According to wusa9.com, a break-in in Southeast D.C. has resulted in the theft of laptops and other items. While the use of laptop encryption software was not disclosed, a Board of Elections official noted that voter information was not compromised.
Elementary School = Low Physical Security
Three laptop computers were stolen when the voting site – really an elementary school – was broken into. In addition, refreshments for volunteers were stolen as well. Conspiracy theories not withstanding, it looks like it was just your average break-in: you have high-value items, low security, and, apparently, zero monitoring: it seems that nobody knew anything was amiss until volunteers arrived around in the wee hours of the morning.
As mentioned above, an election official was quoted as saying that voter information was not compromised. How does he know? Because “the laptops have to be connected to the BOE network for anyone to gain access to that information.”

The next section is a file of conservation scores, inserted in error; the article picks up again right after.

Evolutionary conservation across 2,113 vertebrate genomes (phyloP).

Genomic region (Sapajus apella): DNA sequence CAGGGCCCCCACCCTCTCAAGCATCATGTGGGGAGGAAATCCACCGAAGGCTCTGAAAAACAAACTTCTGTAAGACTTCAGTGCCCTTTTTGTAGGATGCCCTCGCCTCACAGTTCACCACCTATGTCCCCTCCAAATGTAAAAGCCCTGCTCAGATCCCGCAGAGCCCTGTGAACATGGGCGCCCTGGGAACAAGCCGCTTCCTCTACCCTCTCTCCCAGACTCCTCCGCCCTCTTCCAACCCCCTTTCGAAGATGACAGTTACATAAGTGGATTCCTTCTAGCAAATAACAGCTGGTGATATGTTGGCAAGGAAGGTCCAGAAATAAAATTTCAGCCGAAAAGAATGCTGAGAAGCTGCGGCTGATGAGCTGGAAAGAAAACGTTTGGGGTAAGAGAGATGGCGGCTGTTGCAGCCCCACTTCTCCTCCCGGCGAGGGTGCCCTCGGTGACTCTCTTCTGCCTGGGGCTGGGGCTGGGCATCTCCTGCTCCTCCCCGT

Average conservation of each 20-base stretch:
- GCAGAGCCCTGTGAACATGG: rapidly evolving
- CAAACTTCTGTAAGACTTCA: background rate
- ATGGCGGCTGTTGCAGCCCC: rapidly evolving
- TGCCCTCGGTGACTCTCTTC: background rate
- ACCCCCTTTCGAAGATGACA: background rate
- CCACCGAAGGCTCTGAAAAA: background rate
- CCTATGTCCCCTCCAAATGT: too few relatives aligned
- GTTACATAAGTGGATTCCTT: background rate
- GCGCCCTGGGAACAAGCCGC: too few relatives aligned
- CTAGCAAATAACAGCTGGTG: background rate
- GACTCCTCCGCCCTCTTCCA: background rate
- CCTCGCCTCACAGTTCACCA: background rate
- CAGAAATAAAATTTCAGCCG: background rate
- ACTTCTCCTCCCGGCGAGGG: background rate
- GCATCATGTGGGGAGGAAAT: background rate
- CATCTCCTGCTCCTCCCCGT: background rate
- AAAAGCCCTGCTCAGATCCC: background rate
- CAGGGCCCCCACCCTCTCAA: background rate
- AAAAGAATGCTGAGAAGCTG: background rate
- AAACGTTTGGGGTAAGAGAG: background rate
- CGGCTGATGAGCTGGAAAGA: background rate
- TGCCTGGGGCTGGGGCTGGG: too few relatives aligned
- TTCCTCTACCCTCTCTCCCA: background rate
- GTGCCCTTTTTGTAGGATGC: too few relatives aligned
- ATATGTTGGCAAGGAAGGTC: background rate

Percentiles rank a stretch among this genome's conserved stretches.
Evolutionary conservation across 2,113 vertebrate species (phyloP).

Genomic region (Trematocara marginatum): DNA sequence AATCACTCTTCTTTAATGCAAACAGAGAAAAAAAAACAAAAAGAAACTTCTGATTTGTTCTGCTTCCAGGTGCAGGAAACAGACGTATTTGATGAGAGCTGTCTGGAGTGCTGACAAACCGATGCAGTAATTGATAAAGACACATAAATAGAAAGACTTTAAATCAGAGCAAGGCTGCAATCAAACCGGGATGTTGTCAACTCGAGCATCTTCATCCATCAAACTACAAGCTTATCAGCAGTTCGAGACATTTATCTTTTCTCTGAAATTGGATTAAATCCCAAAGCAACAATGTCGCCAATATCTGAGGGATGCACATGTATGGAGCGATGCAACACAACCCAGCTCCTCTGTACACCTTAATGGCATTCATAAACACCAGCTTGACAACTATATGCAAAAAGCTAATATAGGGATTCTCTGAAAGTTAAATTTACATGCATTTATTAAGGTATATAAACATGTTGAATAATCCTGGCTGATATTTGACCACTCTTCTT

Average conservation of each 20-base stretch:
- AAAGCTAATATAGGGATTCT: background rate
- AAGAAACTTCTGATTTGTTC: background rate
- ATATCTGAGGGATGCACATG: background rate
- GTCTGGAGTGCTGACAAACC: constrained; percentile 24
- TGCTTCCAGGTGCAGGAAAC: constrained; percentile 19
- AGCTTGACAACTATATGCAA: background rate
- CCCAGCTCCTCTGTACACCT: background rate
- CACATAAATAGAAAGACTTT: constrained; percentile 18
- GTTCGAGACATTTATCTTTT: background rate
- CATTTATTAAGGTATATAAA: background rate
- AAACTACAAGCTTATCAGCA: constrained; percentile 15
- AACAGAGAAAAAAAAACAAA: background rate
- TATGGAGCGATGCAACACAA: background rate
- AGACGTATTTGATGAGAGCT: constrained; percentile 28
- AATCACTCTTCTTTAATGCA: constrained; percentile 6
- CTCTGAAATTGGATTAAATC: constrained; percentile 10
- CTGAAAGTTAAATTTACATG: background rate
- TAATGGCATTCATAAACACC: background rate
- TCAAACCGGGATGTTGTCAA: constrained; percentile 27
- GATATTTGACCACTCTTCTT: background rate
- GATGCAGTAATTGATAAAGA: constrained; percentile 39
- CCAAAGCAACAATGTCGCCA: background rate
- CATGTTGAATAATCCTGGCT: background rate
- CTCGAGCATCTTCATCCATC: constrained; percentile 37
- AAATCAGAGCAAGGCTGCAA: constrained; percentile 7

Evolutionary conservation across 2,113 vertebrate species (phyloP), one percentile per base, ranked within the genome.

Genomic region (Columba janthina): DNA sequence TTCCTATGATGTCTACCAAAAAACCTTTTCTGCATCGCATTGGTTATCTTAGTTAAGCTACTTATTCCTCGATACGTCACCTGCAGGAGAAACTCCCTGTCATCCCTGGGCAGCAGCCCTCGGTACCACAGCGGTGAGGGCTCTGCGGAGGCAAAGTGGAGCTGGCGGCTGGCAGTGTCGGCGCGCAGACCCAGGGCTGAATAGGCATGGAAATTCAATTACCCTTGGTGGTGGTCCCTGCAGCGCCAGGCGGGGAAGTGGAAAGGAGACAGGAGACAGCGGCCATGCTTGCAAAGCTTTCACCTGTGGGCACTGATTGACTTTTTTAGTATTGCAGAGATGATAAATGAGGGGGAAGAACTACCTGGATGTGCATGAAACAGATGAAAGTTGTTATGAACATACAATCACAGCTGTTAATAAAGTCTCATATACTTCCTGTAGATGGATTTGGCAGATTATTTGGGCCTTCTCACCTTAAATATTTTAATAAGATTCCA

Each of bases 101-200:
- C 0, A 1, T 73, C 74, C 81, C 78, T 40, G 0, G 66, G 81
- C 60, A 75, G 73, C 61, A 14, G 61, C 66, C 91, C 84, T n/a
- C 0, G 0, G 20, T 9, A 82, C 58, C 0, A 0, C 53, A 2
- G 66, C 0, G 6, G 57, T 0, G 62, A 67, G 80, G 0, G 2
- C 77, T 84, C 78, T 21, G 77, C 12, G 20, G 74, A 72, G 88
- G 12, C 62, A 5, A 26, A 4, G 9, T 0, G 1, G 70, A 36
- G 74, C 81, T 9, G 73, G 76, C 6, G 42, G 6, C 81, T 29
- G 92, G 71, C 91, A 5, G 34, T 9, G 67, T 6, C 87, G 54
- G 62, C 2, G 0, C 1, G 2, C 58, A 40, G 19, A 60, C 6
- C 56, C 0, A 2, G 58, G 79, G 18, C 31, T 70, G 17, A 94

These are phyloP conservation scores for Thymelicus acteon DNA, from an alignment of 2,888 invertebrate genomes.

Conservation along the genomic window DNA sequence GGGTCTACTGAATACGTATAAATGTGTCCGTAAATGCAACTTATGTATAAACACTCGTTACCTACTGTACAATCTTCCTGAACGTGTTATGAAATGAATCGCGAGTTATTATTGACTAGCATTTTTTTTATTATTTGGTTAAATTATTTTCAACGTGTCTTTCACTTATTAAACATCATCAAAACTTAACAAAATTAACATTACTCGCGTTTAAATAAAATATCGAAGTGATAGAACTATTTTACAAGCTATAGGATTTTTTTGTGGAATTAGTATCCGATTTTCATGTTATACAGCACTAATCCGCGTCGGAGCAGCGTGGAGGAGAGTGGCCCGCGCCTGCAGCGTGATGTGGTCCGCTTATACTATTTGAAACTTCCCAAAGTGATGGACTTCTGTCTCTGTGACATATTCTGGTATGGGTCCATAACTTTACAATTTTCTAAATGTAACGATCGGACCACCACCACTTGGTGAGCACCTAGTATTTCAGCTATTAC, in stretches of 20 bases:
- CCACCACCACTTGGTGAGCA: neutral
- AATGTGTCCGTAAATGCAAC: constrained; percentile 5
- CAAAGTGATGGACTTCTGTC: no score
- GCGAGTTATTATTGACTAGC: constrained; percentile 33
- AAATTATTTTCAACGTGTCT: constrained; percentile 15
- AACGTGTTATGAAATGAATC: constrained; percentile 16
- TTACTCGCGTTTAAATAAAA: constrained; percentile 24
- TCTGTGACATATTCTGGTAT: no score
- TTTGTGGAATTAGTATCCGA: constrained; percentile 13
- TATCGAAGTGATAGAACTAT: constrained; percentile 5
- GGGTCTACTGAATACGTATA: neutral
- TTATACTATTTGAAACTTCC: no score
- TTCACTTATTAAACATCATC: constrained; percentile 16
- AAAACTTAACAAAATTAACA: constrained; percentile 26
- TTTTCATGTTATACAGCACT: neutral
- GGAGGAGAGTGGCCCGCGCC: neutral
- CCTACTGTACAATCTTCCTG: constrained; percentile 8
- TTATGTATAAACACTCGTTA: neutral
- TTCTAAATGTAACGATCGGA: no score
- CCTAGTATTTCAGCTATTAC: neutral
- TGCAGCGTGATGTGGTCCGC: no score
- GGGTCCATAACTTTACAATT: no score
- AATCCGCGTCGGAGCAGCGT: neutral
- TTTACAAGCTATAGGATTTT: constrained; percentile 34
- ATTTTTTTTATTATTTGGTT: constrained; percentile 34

If I may put on my tin-foil hat, however, it should be noted that the wording here was very specific to voter information. It sounds like things were set up so that voter info resided on secure servers, and the laptop was merely acting as a “thin-client.” That is, a device for remotely accessing the data. Assuming the correct app was available, the same could have been accomplished with an iPad. However, laptops being what they are, one has to wonder if there was any sensitive information stored on any of the stolen devices.
Not voter information per se, but other information. Had disk encryption been used, these refreshment and computer stealing thieves would be stopped from digitally poking around in the laptops. So, was encryption used? Was it necessary? If yes, one only hopes that encryption was used.